Autor Tópico: The often cruel consequences of the current negative bias against fat people  (Lida 2239 vezes)

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Offline Snake

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"Just lose weight!"



A sensational medical story in the news this week was mostly seen as a curiosity, a lurid anomaly. The true significance of this story was missed both by mainstream media and healthcare professionals.

A woman in Oklahoma suffered for twelve years with a growing ovarian tumor that went undiagnosed. Everytime she went to the doctor, she was told she was just fat and needed to lose weight. After awhile she stopped going to the doctor. It wasn’t until she’d become so swollen that the circulation in her legs became compromised and they began to crack and ooze that a doctor finally took her seriously and admitted it wasn’t just a problem with “overeating.” During an exploratory surgery they discovered a 93 pound ovarian cyst. Yet even then, it was compared to a “big balloon, a big beach ball” and the news reports wrote mockingly of her walking around with a tumor she didn’t know was there.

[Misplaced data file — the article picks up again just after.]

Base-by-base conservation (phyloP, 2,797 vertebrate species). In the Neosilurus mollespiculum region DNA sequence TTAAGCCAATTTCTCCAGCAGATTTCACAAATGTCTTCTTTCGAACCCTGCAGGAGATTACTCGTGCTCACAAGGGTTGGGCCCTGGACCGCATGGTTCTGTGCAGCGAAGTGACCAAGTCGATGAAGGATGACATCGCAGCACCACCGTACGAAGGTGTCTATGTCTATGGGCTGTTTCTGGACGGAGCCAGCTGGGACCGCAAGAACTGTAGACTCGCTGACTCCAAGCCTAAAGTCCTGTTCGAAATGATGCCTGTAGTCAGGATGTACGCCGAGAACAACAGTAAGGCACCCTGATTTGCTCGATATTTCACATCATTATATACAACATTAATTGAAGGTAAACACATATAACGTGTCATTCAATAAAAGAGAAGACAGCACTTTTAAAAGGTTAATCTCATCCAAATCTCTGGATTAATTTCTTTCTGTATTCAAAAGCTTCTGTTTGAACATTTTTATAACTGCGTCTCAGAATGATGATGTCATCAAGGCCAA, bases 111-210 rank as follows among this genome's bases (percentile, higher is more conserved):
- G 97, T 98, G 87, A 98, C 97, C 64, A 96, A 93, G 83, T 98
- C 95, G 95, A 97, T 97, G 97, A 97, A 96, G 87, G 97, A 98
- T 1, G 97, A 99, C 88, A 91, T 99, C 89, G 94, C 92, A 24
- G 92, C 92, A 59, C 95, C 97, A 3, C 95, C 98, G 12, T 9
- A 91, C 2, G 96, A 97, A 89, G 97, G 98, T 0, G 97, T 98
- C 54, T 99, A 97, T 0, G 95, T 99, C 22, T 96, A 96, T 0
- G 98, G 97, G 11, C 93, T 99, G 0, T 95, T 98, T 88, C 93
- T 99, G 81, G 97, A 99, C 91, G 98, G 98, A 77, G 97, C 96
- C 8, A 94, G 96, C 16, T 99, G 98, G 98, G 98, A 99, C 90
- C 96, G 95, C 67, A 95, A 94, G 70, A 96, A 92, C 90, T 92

Luckily, this woman’s tumor was benign. But “obese” women have higher death rates from many cancers than “normal” weight women. Several researchers have looked for reasons for this health disparity and have learned it isn’t because of their fat in the way that is popularly believed.